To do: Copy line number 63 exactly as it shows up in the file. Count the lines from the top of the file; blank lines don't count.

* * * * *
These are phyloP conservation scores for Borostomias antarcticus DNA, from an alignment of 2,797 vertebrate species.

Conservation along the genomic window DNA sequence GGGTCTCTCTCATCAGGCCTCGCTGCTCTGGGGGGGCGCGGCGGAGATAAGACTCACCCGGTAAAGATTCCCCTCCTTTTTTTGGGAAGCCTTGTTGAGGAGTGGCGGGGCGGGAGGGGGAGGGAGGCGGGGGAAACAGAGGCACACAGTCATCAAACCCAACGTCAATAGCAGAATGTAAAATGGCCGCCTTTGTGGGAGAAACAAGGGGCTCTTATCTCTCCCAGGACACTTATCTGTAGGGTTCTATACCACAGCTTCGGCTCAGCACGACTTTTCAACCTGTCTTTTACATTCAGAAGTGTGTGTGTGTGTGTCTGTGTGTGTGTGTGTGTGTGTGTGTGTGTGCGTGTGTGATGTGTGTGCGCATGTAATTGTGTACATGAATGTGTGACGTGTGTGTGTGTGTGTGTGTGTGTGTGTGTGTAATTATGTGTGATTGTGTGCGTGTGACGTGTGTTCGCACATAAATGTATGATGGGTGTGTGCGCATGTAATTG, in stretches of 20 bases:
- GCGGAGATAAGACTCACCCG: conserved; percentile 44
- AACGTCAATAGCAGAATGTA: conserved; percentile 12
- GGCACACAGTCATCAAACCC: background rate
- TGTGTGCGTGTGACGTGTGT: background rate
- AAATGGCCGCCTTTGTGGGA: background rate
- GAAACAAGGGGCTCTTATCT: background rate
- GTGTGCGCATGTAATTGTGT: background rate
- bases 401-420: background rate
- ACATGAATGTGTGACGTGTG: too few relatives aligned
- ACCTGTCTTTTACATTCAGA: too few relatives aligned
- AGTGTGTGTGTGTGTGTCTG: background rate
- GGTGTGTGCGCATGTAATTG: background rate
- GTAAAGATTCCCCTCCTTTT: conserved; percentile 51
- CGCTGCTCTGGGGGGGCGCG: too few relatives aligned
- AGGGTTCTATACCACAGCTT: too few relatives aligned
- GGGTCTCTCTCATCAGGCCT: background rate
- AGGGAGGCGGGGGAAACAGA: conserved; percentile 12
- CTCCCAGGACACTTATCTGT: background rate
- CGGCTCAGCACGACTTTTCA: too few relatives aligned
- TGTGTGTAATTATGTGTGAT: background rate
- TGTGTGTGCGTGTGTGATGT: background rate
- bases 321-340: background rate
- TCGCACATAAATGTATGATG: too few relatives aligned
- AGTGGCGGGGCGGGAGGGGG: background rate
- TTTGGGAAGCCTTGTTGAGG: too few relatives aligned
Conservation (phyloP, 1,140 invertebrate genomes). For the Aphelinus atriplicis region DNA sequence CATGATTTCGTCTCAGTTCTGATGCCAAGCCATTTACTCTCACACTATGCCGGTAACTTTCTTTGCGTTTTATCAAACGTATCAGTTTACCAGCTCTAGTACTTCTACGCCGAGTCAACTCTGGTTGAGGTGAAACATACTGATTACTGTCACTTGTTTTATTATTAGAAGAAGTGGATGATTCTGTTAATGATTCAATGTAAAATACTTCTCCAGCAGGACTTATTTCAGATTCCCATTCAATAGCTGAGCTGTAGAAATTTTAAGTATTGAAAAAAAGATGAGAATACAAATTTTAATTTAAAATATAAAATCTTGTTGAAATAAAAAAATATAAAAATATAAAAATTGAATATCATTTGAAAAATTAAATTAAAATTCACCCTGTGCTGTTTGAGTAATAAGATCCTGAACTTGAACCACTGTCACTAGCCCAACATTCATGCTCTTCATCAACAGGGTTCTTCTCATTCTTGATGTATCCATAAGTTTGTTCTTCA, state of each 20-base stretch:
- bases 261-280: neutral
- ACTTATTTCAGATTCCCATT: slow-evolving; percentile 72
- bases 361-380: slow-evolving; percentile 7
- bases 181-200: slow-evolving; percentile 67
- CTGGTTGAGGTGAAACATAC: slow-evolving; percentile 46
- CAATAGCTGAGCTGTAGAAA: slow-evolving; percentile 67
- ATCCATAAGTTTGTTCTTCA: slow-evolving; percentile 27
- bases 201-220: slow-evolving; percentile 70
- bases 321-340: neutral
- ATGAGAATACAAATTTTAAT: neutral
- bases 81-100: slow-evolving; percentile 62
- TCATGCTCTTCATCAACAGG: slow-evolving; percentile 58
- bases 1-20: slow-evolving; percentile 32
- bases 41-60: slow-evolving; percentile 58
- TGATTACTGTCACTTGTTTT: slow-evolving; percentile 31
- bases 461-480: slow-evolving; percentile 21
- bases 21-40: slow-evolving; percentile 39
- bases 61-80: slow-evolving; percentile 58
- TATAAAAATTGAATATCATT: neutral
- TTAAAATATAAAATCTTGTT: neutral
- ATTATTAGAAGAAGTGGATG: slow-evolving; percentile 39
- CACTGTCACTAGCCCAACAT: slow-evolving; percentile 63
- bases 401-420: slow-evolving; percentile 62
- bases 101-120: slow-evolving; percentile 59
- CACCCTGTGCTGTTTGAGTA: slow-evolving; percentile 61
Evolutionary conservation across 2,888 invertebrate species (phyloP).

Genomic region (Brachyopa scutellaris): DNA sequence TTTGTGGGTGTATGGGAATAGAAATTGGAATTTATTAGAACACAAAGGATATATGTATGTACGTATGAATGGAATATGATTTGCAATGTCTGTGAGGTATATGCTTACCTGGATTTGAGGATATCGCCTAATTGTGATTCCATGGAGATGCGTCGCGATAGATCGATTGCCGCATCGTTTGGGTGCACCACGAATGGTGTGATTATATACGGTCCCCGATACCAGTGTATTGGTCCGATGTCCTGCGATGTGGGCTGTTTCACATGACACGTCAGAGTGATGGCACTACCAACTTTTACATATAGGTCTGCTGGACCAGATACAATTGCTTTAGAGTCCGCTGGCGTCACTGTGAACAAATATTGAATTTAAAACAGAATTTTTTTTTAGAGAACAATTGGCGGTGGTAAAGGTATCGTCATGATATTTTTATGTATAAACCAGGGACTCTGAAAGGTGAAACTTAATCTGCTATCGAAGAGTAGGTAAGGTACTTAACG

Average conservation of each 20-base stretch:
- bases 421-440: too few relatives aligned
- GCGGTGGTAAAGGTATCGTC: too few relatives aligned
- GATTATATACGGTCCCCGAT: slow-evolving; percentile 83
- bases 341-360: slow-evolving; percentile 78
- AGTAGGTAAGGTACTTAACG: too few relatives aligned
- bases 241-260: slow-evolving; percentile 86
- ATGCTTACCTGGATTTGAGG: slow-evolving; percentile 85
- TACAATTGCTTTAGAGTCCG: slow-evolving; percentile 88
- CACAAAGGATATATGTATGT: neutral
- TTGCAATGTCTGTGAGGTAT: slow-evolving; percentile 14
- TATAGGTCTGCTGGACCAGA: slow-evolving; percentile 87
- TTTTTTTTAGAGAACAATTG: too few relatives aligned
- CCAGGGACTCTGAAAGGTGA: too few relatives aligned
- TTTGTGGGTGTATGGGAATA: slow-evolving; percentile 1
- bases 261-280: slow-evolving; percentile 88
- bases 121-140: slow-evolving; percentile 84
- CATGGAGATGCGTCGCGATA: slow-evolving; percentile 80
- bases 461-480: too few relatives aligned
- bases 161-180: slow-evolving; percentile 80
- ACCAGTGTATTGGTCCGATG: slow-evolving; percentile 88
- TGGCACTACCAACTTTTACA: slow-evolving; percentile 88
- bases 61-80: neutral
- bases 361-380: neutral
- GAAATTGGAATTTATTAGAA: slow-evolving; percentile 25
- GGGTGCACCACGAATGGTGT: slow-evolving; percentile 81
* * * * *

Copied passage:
- ATGCTTACCTGGATTTGAGG: slow-evolving; percentile 85